Sanger, Calif. — An eight-year-old girl died and her four-year-old brother was missing after they were swept away Sunday in a central California river swollen from rapidly melting mountain snows.
Deputies responded around 2 p.m. following a report of children missing in the Kings River near Pine Flat Dam, according to the Fresno County Sheriff’s Office.
The office said the children, their mother and an adult friend entered the water off the shoreline about a mile down from the dam. They were trying make their way out to a specific rock to climb on when the current carried the kids away.
About an hour later, deputies found the body of the little girl, officials said. They didn’t immediately say how she died.
A search for the 4-year-old continued late Sunday and was to continue overnight and Monday, CBS Fresno, Calif. affiliate KGPE-TV reported.
Further north, authorities were investigating after a body was found Friday in Folsom Lake northeast of Sacramento. And two people remained missing after being swept away by the American River in recent weeks, the Placer County Sheriff’s Office said.
Authorities have warned people to exercise caution along rivers where high water levels and stronger flows are creating dangerous conditions.
“Last winter’s heavy snowpack is melting down into our rivers, and the water is colder (45 degrees), stronger and higher – it will remain that way for at least the next month, possibly longer,” the Placer County Sheriff’s Office said in a statement last week. “Be river-wise, this year IS different.”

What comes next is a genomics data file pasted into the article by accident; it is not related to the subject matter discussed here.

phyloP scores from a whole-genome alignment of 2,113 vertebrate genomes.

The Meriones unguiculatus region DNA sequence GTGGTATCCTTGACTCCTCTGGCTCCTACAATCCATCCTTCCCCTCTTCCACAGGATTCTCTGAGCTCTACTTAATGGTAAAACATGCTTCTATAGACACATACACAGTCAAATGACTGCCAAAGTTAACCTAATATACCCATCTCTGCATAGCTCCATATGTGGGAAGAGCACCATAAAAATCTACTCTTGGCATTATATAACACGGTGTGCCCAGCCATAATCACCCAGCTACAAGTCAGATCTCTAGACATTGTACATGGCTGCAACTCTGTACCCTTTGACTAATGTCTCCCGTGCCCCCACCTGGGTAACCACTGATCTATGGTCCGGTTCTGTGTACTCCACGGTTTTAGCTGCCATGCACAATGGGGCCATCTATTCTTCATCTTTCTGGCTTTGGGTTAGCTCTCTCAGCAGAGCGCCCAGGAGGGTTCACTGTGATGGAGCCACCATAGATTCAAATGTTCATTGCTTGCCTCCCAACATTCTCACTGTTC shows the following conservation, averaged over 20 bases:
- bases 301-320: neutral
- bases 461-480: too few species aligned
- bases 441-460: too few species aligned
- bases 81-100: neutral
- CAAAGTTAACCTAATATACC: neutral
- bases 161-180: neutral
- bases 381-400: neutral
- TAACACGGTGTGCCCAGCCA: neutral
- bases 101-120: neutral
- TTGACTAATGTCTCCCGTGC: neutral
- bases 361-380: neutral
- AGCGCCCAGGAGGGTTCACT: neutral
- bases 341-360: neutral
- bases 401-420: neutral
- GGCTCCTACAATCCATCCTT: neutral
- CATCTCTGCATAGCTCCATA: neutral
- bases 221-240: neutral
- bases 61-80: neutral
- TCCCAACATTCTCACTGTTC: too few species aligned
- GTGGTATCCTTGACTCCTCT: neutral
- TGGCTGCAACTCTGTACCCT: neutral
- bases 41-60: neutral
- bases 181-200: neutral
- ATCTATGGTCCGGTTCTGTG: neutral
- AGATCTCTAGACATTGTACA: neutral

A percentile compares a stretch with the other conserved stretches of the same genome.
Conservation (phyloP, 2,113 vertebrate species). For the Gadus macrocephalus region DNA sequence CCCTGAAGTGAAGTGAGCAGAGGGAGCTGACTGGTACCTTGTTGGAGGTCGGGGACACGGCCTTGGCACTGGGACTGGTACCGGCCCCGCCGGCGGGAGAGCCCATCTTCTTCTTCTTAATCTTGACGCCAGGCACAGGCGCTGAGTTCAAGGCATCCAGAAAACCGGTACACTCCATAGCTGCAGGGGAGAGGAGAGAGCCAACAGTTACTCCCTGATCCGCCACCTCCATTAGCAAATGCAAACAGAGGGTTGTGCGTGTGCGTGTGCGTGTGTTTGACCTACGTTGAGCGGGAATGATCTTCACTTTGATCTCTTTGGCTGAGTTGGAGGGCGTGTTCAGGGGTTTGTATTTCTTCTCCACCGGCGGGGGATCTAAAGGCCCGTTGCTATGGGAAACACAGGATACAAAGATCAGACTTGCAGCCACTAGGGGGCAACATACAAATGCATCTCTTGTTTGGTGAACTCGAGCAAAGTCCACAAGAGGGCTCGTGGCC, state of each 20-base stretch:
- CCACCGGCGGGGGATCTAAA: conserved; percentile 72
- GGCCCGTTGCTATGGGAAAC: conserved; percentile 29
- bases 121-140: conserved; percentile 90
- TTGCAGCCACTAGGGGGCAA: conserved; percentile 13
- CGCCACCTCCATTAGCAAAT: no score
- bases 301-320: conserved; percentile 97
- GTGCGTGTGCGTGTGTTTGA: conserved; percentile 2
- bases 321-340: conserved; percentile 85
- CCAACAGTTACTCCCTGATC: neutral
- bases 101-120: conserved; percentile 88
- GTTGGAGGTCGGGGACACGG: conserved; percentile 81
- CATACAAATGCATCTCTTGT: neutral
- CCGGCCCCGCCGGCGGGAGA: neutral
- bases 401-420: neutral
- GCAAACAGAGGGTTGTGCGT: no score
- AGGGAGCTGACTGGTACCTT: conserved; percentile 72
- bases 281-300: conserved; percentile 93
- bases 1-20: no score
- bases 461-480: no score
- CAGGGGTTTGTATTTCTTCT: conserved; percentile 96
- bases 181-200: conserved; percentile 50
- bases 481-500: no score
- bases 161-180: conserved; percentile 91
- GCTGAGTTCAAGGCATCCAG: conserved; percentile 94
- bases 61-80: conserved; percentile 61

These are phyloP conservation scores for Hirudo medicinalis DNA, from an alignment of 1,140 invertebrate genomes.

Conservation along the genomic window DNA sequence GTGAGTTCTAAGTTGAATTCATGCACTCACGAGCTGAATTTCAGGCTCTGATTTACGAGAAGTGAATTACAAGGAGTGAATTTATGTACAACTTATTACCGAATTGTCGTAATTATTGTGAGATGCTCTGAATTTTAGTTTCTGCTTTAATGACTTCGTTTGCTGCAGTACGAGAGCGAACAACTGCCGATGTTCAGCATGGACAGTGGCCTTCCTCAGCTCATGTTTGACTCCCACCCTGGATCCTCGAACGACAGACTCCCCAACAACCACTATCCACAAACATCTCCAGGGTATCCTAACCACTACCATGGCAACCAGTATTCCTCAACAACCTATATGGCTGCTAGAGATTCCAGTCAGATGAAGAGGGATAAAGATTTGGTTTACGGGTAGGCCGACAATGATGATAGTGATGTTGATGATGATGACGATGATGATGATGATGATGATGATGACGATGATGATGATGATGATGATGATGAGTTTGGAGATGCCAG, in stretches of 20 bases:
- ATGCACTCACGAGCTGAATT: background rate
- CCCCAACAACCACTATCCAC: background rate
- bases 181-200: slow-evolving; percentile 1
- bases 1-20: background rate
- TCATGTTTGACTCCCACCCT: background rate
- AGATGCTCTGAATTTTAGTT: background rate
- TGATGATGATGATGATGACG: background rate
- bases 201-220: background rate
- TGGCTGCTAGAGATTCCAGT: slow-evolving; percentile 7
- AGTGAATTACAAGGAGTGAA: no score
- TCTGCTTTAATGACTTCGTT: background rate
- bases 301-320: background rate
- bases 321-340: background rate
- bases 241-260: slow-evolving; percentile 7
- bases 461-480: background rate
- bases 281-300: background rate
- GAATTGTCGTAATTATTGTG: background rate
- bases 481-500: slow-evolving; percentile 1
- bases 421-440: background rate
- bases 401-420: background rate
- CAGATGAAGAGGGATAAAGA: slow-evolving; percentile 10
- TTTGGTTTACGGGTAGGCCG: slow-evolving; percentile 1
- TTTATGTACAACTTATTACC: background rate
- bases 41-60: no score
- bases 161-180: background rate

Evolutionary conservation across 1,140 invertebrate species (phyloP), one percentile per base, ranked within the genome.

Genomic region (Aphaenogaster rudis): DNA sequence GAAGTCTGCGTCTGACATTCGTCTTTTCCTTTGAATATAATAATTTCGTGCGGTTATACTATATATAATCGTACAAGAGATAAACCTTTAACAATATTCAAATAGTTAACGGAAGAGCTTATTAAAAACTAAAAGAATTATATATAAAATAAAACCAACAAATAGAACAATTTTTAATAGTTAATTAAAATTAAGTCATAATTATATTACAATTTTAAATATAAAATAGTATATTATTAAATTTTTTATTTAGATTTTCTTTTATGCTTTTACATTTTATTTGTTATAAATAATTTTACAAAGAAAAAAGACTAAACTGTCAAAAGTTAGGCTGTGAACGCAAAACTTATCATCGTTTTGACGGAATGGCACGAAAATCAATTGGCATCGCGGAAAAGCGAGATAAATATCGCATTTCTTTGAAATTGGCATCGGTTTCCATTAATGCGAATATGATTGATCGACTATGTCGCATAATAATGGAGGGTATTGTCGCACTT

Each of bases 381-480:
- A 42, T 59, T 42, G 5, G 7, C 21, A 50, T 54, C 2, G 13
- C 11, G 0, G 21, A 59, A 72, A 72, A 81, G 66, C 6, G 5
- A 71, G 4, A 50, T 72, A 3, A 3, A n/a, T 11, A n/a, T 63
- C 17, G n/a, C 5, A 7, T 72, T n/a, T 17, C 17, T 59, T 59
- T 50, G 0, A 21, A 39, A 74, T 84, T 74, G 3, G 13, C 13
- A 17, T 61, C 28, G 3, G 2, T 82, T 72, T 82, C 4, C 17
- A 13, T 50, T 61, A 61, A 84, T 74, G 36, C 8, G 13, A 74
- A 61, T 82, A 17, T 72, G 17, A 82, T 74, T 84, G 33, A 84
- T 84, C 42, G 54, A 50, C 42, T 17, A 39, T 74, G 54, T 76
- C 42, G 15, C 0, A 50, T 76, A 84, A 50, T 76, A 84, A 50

Fresno County Sheriff’s Deputy Lt. Brandon Pursell told KGPE Sunday’s tragedy in the Kings River was “100% preventable.”
Pursell says the water in the Kings River is not only icy and cold, it’s flowing at 13,000 Cubic Feet per Second (CFS), making it difficult for even an adult to manage.
The sheriff’s office said both the Kings and San Joaquin Rivers are closed to recreational users and have been since March 14, and violators could be hit with fines of at least $225.
“Numerous closure signs are placed along the waterways informing the public of the importance of staying out of the water,” the office said. “The conditions of our waterways will only become more dangerous heading into summer as snow melts and dams release even more water into the rivers. The water remains cold, in the low 50s, the current is swift and trees serve as dangerous obstacles.
“There is no timetable of when rivers will be reopened for recreational use.”
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